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1archaic, humorous A drink.‘lite potations are very American’
beverage, drinkable liquid, potable liquid, liquid refreshment, thirst quencher
- ‘The leader of that Party is put down as a dry sherry man, a potation now associated, if at all, with golf club socials that are likely to be all-white and elderly.’
- ‘When the patrons at his restaurant would like to indulge in a decadent potation, they will have to choose between Dom Perignon and Krug.’
- ‘Bland is simply a preparation of whey, but owing to the quality of the grass or to the climate becomes here a truly palatable and nourishing potation.’
- 1.1The action of drinking alcohol.
- ‘I intend to abstain from potation’
- 1.2often potationsA drinking bout.‘the dreadful potations of his youth’
drinking bout, debauch
- ‘Perhaps Shakespeare had particular reason when, in 1598, he had the bibulous Sir John Falstaff complain so bitterly on the subject of ‘thin potations’.’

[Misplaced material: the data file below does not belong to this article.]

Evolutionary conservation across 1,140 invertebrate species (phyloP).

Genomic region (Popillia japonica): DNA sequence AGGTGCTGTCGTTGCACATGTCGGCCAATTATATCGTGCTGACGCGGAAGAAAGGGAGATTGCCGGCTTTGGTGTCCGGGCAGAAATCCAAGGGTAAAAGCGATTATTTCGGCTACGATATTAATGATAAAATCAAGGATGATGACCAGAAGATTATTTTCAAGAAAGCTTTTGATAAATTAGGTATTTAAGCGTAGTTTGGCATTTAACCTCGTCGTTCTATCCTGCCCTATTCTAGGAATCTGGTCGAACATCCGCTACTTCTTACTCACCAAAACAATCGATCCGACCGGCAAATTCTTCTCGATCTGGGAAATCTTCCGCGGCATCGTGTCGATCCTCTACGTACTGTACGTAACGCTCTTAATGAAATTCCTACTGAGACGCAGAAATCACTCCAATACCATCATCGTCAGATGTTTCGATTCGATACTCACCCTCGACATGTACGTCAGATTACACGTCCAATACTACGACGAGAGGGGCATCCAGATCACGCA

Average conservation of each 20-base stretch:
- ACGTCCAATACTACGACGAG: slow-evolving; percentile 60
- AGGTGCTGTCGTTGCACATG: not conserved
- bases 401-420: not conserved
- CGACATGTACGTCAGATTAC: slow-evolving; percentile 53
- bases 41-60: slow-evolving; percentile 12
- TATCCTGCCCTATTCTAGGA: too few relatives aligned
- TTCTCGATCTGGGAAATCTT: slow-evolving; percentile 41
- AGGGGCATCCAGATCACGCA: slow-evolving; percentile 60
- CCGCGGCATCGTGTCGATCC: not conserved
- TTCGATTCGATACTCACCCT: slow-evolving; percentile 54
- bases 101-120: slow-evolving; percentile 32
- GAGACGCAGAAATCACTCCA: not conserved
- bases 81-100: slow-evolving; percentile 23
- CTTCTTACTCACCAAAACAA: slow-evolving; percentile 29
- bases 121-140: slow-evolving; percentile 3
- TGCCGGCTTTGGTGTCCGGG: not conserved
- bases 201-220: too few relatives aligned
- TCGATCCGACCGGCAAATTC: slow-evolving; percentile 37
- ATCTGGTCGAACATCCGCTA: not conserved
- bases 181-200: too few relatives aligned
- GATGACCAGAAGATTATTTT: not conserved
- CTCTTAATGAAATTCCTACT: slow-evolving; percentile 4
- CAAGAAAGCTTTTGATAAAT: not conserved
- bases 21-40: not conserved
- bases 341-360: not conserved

- ‘But, indeed, nature herself seemed to have been his vintner, and at his birth charged him so thoroughly with an irritable, brandy-like disposition, that all subsequent potations were needless.’
- ‘Shakespeare makes the point that even the other beer-and-whisky drinking northern Europeans are nothing, in the size of their potations, compared with the Englishman.’
- ‘Taken to task by his wife for a prolonged visit at the village inn, the clerk threatened in dudgeon to return to his potations, and did indeed set out again with this in mind.’
Late Middle English from Old French, from Latin potatio(n-), from potare ‘to drink’.
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